Co-wife rivalry

Try not to see your co-wife as a rival. Instead, try to focus on strengthening your relationship with your husband. If you don’t feel secure in your relationship, then it’s only natural that you’d see the other wife as a threat. If you are sure of your relationship with your husband, then ask yourself why you feel threatened, and remind yourself of what you have.

If your husband is going to love you and stand by you no matter what, then what can she take from you?

A useful piece of advice I heard from a brother is “the insecurity of the first wife is that the second wife is her replacement and he doesn’t love her any more. The insecurity of the second wife is that the first wife is his first love and he’ll never love her as much as he loves his first.”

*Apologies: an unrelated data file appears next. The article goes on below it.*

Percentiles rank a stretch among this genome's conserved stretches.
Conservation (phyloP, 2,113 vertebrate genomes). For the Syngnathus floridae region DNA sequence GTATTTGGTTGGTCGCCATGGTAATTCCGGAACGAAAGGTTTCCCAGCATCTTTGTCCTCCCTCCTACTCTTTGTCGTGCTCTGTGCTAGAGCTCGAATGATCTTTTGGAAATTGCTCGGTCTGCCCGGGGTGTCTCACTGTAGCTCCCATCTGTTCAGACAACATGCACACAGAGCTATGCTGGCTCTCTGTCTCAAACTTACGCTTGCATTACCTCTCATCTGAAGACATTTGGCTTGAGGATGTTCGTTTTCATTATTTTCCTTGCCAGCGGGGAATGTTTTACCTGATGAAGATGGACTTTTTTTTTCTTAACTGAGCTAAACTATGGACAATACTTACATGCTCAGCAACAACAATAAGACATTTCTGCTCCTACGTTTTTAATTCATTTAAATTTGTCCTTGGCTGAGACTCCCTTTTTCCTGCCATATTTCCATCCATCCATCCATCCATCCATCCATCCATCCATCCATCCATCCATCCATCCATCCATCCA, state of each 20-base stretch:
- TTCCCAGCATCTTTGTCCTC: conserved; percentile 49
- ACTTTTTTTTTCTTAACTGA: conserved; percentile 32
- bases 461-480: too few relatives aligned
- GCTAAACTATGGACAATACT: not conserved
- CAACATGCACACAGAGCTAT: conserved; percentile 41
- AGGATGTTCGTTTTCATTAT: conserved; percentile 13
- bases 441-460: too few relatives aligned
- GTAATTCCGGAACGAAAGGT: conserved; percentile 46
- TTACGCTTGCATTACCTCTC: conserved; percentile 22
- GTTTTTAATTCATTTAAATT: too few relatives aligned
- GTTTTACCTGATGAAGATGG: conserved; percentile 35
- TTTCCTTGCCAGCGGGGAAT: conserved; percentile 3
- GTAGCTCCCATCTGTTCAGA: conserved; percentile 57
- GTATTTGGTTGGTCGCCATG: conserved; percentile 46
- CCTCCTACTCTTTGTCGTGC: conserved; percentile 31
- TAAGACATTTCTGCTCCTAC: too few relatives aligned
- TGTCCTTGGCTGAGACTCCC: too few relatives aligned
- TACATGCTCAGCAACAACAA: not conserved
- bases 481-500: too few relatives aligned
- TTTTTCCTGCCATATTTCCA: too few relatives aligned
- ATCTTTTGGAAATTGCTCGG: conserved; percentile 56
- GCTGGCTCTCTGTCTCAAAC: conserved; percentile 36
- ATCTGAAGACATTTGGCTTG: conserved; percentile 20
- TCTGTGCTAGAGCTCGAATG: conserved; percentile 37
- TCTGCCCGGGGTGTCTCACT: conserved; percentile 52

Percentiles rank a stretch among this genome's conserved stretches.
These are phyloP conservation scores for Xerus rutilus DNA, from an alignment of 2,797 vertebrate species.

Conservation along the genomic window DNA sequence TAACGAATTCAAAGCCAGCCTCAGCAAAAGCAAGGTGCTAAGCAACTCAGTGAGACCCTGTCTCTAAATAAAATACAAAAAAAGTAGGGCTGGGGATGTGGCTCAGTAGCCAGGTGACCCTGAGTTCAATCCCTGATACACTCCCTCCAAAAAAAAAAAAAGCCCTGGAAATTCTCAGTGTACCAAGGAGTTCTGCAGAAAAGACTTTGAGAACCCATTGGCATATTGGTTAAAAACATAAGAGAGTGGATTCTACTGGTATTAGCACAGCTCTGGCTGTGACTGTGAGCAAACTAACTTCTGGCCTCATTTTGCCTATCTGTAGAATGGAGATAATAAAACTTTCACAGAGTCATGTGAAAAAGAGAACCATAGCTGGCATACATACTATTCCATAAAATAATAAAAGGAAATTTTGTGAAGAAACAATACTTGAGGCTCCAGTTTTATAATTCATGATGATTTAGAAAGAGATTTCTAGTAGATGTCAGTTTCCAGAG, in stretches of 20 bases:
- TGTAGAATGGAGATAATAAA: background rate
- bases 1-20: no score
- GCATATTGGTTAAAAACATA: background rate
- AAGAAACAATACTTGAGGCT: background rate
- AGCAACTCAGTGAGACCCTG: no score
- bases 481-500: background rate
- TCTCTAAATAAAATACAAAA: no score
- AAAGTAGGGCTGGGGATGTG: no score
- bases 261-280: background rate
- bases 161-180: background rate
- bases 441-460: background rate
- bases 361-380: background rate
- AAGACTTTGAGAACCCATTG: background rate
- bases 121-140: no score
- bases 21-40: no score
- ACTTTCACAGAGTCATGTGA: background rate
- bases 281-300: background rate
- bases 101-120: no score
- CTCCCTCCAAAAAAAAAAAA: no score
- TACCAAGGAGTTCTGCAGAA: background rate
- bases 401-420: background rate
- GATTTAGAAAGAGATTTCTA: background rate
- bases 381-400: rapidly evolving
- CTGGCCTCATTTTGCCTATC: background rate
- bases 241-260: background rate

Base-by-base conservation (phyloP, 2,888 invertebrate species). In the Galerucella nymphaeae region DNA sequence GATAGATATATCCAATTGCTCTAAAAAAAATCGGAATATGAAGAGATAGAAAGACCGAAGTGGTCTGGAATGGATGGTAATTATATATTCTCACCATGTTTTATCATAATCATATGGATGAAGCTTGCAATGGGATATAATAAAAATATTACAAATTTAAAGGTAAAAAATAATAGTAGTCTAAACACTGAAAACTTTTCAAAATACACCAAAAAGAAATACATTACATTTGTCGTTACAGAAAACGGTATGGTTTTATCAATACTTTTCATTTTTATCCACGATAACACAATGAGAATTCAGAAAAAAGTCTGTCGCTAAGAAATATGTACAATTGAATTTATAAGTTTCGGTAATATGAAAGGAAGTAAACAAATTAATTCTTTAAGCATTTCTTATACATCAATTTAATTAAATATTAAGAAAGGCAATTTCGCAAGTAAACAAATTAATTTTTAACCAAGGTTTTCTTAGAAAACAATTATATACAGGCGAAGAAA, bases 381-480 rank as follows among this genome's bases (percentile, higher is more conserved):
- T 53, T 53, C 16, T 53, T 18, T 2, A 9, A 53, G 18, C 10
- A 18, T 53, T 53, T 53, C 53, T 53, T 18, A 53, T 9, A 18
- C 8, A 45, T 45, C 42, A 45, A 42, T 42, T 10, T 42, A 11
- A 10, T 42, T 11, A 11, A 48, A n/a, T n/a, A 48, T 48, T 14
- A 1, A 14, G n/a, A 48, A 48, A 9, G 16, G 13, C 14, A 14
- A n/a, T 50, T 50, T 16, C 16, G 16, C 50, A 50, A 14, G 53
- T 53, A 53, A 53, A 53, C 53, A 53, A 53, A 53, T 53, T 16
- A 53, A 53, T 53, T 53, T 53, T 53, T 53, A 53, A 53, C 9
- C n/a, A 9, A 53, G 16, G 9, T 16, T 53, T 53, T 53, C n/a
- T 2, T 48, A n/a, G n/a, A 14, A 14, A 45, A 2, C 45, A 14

This reminds us that the other wife has her own doubts, and to see clearly what we have instead. Look at why your husband loves you and try not to dwell on what he may or may not feel about her.

No love triangles in Islam

Focus on your relationship with your husband as a single entity, disconnected from his other marriage. Islamic polygamy is not a triangular relationship; his marriage with you and his marriage with your co-wife are two separate relationships.

You are not obliged to have anything to do with your co-wife, but if the two of you choose to be friends, then that’s a third and discrete relationship.

This means when you’re with him, the two of you need to act like the other wife doesn’t exist.

Enjoy your time with your husband and do all the same things a monogamous couple would do together.